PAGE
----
Terry McAuliffe has a problem with Civil DisobediencePolitics

The Virginia Civil Rights Memorial

“Under a government which imprisons any unjustly, the true place for a just man is also a prison.” ~ Thoreau

Earlier this week Attorney General said of Obamacare that Catholic priests may need to go to jail rather than violate their religious conscience.

To this, former DNC chair, failed 2009 gubernatorial candidate and current Democratic Party of Virginia standard bearer, Terry McAuliffe said “Let’s make us some money.”

That’s right. In times of crisis, Democrats do what they do best (seriously, that’s documented), send out a fundraising email.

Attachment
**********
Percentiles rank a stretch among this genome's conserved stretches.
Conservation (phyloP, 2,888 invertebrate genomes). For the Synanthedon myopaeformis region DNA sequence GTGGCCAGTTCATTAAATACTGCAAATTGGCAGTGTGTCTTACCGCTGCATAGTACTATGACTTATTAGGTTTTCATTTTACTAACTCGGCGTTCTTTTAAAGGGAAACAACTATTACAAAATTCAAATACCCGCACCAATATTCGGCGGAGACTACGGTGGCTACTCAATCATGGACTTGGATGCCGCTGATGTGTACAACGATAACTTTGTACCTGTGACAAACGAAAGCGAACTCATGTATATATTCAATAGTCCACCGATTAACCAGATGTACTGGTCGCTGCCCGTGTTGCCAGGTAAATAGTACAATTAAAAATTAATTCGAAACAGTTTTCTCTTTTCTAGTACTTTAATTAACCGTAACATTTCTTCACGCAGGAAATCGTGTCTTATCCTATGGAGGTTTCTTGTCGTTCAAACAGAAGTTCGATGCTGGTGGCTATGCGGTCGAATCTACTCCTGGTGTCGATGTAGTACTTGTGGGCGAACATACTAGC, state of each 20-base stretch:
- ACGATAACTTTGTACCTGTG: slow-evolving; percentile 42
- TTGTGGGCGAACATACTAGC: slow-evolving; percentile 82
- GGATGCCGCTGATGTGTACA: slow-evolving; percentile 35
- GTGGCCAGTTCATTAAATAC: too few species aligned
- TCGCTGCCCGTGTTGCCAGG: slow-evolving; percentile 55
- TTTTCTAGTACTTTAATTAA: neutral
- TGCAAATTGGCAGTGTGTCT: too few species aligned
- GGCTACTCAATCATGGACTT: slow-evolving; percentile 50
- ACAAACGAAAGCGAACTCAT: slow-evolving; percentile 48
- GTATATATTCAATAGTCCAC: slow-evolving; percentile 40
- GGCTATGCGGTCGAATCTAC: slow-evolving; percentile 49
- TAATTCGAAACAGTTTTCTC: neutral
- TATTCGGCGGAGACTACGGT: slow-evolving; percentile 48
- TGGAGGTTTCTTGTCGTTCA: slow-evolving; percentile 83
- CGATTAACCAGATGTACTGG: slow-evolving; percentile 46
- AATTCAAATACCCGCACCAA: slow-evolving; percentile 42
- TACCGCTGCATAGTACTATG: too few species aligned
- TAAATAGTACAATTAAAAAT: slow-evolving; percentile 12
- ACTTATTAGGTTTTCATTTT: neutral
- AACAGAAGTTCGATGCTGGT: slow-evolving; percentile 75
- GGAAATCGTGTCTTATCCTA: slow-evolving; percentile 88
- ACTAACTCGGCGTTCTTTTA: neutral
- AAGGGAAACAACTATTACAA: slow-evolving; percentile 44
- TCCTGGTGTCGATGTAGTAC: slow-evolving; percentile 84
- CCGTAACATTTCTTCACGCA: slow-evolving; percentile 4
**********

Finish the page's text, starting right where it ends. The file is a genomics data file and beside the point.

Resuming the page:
McAuliffe wrote:

Virginia’s Attorney General is openly advocating that people break the law…While Virginia is facing challenges to improve our transportation, education, and economy, Cuccinelli continues to draw from his extreme ideological agenda and attempt to set reproductive rights back 50 years.

50 years? Let’s try 60 years Terry.

On April 23, 1951, students at Robert Russa Moton High School in the town of Farmville, in Prince Edward County, walked out of school to protest the conditions of their education, which they claimed were vastly inferior to those enjoyed by white students at nearby Farmville High School. [Encyclopedia Virginia]

It’s called civil disobedience, Terry.

But let’s move to 50 years. On August 28, 1963, Martin Luther King, Jr., who was himself arrested some five times for civil disobedience, spoke to some 200,000 civil rights supporters from the steps of the Lincoln Memorial.